Budget cuts will ‘decimate’ asthma services

Asthma Australia warns budget cuts will “decimate” its programs and prevent it from helping thousands of Australians manage their airways disease.

The national organisation runs support and education programs used by over 50,000 people, including a phone hotline, with 60% of its approximately $4.5 million annual income obtained from government sources.

But now it’s heading for a “funding cliff” with planned federal budget cuts threatening to jeopardise the viability of support programs, the organisation says in its 2018-19 pre-budget submission.

Already this year a 34% reduction (on 2016-17 levels) in funding has forced it to axe all in-school programs for young people with asthma. It has also had to cut community education programs for disadvantaged people, which will now be limited to online and telehealth services with reduced resourcing.

The group also cut face-to-face asthma First Aid training for school teachers, which is now only available online.

Asthma Australia now warns that cuts are likely to continue, with funding predicted to fall by 61% in 2018-19 and 74% in 2019-20, when the group will receive only $750,000.

Also in the firing line is the COACH program, in which trained Asthma Foundation coaches provide confidential, free-of-charge support over the phone to patients.

The program, which has seen a surge in referrals from GPs and specialists in the wake of the 2016 thunderstorm asthma event, will no longer be able to meet demand, Asthma Australia says.

The funding cuts for preventive programs are a false economy, Asthma Australia says, as they will result in higher costs for acute care of poorly managed asthma.

“Without support for these programs, costs to the healthcare system will increase with a large population of people who don’t have the knowledge, skills and tools to manage their asthma. Instead they will require urgent GP and hospital visits to manage asthma exacerbations, at a more expensive cost to the health system.”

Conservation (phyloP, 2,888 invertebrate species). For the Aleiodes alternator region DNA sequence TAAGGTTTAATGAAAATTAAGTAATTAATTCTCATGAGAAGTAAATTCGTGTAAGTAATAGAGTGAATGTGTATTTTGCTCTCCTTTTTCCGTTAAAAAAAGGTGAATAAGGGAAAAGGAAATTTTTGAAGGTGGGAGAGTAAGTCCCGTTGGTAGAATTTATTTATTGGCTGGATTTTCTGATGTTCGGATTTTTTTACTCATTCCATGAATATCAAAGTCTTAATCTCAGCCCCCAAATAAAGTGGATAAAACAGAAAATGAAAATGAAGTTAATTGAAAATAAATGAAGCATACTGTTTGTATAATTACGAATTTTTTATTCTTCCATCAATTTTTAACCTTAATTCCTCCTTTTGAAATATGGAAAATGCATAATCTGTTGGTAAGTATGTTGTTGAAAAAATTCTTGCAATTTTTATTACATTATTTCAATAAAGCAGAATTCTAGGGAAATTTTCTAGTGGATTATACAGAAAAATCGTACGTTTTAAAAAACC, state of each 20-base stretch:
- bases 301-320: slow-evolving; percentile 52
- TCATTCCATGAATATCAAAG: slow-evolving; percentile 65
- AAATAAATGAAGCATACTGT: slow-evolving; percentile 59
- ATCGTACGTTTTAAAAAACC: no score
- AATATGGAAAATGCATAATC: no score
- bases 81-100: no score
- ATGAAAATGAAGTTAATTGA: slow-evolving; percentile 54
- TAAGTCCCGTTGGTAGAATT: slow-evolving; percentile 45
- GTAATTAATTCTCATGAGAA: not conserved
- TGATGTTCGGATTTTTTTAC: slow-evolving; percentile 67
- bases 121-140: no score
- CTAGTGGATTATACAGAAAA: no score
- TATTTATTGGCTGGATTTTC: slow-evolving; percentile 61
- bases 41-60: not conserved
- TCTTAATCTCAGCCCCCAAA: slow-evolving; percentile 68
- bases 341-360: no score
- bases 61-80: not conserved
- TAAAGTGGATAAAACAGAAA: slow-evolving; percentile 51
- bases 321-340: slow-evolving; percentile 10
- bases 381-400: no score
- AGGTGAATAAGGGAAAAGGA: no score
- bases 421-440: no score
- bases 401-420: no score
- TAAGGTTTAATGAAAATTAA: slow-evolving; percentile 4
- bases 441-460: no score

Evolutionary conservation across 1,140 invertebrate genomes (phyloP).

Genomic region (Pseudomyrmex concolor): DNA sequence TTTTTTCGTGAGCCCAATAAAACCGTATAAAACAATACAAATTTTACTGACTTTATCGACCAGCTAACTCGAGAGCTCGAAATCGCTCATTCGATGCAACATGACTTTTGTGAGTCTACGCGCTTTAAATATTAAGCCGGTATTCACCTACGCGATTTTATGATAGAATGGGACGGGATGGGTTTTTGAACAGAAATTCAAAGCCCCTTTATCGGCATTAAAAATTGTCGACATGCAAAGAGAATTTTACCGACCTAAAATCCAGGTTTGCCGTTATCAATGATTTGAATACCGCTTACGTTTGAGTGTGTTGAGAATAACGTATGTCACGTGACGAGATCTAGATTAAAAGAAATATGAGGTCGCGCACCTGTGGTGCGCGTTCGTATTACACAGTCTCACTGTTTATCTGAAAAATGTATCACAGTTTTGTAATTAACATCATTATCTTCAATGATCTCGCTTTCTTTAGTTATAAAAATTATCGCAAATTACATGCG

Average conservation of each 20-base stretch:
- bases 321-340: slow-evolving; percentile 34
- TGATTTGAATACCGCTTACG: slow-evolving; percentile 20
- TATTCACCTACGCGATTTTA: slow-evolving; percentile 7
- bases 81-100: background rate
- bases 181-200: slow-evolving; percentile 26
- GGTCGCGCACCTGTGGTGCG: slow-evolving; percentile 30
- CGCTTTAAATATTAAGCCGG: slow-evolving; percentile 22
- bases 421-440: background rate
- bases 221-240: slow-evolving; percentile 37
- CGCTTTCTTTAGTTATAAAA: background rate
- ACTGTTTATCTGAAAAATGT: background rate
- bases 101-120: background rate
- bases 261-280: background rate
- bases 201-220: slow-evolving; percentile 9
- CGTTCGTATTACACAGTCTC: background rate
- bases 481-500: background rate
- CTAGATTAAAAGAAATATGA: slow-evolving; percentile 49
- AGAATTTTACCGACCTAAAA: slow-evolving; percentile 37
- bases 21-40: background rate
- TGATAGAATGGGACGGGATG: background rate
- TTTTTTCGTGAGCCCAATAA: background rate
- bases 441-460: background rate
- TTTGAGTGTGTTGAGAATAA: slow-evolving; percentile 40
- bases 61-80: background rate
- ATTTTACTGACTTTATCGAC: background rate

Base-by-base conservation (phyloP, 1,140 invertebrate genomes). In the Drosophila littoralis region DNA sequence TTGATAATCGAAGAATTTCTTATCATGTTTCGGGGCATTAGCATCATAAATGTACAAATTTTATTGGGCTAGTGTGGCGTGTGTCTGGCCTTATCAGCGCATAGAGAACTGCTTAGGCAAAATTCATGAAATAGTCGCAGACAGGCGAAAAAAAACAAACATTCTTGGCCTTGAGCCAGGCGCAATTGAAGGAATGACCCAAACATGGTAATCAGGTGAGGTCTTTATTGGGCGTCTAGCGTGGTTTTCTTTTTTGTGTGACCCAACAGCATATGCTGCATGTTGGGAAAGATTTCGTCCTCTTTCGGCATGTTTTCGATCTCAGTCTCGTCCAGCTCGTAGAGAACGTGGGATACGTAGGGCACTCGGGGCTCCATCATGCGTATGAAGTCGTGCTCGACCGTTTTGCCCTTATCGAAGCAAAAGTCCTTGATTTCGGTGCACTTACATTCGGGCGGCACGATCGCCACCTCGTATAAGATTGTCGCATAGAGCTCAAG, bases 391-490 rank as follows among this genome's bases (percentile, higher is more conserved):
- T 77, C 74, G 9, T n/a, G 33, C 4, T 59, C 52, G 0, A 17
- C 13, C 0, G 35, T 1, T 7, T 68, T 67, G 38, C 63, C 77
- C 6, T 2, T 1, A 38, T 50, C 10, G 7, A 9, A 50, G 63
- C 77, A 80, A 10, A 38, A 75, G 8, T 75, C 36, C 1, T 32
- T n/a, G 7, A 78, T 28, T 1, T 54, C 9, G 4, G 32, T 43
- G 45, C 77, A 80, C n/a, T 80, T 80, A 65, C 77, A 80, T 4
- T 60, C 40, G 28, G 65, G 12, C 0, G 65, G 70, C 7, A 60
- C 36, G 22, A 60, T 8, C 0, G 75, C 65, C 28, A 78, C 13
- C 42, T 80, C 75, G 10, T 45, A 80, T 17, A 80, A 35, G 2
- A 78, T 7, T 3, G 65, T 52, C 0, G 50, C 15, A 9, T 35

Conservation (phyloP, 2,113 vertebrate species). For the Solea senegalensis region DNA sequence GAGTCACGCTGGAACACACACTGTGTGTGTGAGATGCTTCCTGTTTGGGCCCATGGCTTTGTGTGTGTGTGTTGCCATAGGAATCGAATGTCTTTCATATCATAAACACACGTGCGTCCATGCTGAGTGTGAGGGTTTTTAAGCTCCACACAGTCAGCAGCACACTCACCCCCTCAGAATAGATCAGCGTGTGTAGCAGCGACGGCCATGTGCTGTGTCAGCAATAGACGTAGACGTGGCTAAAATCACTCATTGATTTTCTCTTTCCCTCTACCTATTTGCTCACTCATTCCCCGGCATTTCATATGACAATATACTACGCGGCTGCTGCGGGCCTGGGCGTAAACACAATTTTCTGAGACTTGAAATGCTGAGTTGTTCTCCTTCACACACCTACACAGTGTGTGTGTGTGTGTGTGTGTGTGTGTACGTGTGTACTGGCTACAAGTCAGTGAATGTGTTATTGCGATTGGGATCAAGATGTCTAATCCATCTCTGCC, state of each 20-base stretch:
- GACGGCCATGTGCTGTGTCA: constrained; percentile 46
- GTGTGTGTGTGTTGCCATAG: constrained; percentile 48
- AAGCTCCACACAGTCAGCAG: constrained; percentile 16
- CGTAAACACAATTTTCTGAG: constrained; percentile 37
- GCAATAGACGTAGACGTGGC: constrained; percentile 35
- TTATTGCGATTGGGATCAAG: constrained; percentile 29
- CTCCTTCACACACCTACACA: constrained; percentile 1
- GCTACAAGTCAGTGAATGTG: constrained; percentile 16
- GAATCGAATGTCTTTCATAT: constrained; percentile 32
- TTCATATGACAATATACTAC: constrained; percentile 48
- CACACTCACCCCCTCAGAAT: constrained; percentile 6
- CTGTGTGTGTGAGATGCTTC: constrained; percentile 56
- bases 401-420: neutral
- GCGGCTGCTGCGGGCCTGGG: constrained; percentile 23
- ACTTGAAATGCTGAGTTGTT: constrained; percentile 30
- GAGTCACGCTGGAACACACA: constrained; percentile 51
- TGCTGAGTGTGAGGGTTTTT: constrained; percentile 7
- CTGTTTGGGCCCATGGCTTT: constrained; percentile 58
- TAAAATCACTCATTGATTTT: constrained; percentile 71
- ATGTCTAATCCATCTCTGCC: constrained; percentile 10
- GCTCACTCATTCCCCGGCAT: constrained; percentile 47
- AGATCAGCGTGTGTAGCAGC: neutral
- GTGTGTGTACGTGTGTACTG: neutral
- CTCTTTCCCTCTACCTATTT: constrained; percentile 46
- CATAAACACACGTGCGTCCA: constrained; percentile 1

“The funding cliff that Asthma Australia faces will decimate the organisation and result in up to 35,000 teachers, 12,000 young people and 3,000 people experiencing disadvantage missing out on life-saving education, information and resources,” the submission says.

“This will place significant pressure on the health system with at least 45 per cent of the 2.5 million Australians with asthma already struggling to manage the condition.

“Immediate action is needed by the Australian Government to ensure that Asthma Australia can continue to support children, young people and adults with asthma and the broader community in managing the condition and avoiding hospitalisations and deaths,” it concludes.

In 2015, there was outcry from a coalition of health groups over a government decision to strip hundreds of millions of dollars from the Health Flexible Funds, which supported many healthcare organisations to deliver support services. The government said the changes – which saw 11 funds absorbed into a new funding structure – would achieve responsible savings and enable more efficient targeting of health funding, with minimal impact on frontline delivery.

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